Remaining Muslim in India - ÖMER LEKESIZ

Remaining Muslim in India

It was about 15 years ago when I visited India with a few friends.

Our initial goal was to travel around Mumbai/Bombay, yet we extended our journey all the way to Kolkata (formerly Calcutta) out of curiosity to see the Muslim face of India.

This is due to the fact that, while the ratio of Muslims among the Indian population of almost 1.5 billion is 15%, this figure was 25% in Kolkata. Therefore, it seemed like a place where we could more closely observe the life of Muslims.

Early on a Friday morning, we hopped on the plane from Mumbai, and landed in Kolkata after a three-hour flight. Dropping off our belongings at the hotel, we went to the Mosque of Prince Ghulam – Mohammed in time for the Friday prayers.

The floor of the mosques I viisted in India, including Ceylon, are not carpeted like ours; in other words, there is no prayer mat of any sort covering the base. This practice, which must have been implemented to ensure cleanliness, will be a source of discomfort for those visiting from our part of the world in terms of differentiating between the start and end locations of prayer.

Thus, we personally faced this difficulty at the Mosque of Prince Ghulam – Mohammed, where we went in haste to make it on time to pray. As we were trying to find room somewhere near the main entrance of the mosque, which was completely full on the inside, without realizing, we had entered an area allocated for prayers with our shoes on.

Then suddenly, someone in the front lines, who must have previously noticed our haste and surprise in advance, jumped up the moment we stepped foot there, and repelled us all back with his stern gaze and angry and loud voice. As if it was not enough that we were there like a deer in headlights, that person continued to accuse us of disrespect and malice.

Though we declared over and over again that we are Muslim, we were unable to calm him down. When the racket grew by no small degree, some people in the front came over and took the matter in hand. We were told that we had entered the prayer section with our shoes on. We stated that this was our first time there, that we could not differentiate between the prayer and non-prayer section because of the flooring, and apologized. Though the issue was then resolved, the fury in the eyes of the person who initially reacted against us did not dim down at all. Even though we were right, due to the constant disrespect and insult encountered by the Muslims there, they were the ones in the right. Because staying Muslim in India was only possible by living like a porcupine with its needles out, constantly vigilant.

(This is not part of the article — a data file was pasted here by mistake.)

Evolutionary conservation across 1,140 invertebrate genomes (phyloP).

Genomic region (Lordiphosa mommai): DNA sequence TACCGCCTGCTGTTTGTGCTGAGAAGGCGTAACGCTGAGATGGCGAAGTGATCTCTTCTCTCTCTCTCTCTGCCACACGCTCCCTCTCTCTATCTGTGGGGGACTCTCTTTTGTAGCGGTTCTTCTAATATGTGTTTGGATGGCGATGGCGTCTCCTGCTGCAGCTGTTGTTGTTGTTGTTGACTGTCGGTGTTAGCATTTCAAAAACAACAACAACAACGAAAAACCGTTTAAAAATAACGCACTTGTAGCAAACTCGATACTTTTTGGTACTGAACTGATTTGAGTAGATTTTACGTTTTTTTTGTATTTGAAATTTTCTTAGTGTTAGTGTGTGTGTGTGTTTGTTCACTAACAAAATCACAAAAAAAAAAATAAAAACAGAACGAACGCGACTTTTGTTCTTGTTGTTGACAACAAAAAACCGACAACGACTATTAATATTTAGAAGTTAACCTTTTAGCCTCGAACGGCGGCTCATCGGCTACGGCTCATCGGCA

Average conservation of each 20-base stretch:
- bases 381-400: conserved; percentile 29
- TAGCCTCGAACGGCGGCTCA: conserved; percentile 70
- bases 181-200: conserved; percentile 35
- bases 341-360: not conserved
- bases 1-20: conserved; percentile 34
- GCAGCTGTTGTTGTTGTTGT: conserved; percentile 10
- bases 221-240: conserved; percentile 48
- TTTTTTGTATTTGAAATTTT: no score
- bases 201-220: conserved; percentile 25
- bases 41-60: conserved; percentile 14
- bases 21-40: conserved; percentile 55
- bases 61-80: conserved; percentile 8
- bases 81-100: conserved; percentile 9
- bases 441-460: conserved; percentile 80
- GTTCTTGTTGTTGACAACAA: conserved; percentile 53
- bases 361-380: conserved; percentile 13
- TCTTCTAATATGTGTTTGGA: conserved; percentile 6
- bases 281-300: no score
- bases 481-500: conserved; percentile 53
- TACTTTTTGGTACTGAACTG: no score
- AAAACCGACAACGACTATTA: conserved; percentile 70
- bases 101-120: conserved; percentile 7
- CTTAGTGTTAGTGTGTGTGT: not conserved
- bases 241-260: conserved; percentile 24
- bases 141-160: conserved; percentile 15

It is not possible to explain this away with the mediatic cliché that “Muslims slaughter cows, which are considered holy by Hindus, therefore the fight between them never ends.” Surely this must have a response in social terms, however, just as the Hindu violence faced by Muslims is not limited to this, it is also not an issue of the present.

In this context, Turkish author and academician Cemil Kutlutürk provides the following information with respect to the use of the term “yavana,” meaning the “other,” the wild one, which has been in use since 2 B.C., when the Indo-Greek Kingdom was first established, in reference to Muslims (Turks):

“A similar definition was concocted for the Muslim Turks, who established sovereignty in India with the Ghaznavid state from the 11th century on. Hindu clerics, who saw Islam rapidly gaining credibility among the public, felt the need to take certain measures to break this spell. In this context, they tried to draw Hindus’ attention by using the term yavana, familiar to the Indian public, in reference to Muslims. They thus wanted to send the message that Muslims are invaders who came and settled in India later and then seized land that really belonged to Hindus.

While Muslim belief and practices are mentioned in Indian resources, the yavana term is also used. Hence, when mentioning the Quran, the term yavana shastra is used, meaning ‘the book of foreigners’; and when the religion of Islam is in question, they use the term yavana dharma, meaning ‘the path followed by foreigners.’ As a result, taking into consideration the use of the term yavana in medieval Indian resources, it is concluded that those compiling the texts see Muslims and their faith far from and foreign to their own values, and do not pay much attention to it.” [Hint Düşüncesinde İslam Algısı (Perception of Islam in Indian Thinking), Istanbul 2019].

There is no doubt at all that the British, who ended the Mughal-Turkish Empire in India (1858), implemented their policies based on breeding discontent in India as well in addition to the other Islamic areas they occupied. They re-ignited the old sovereignty fights among people by updating them through differences such as race, tribe, religion and sect!

This is where the difficulty of remaining Muslim in India starts.

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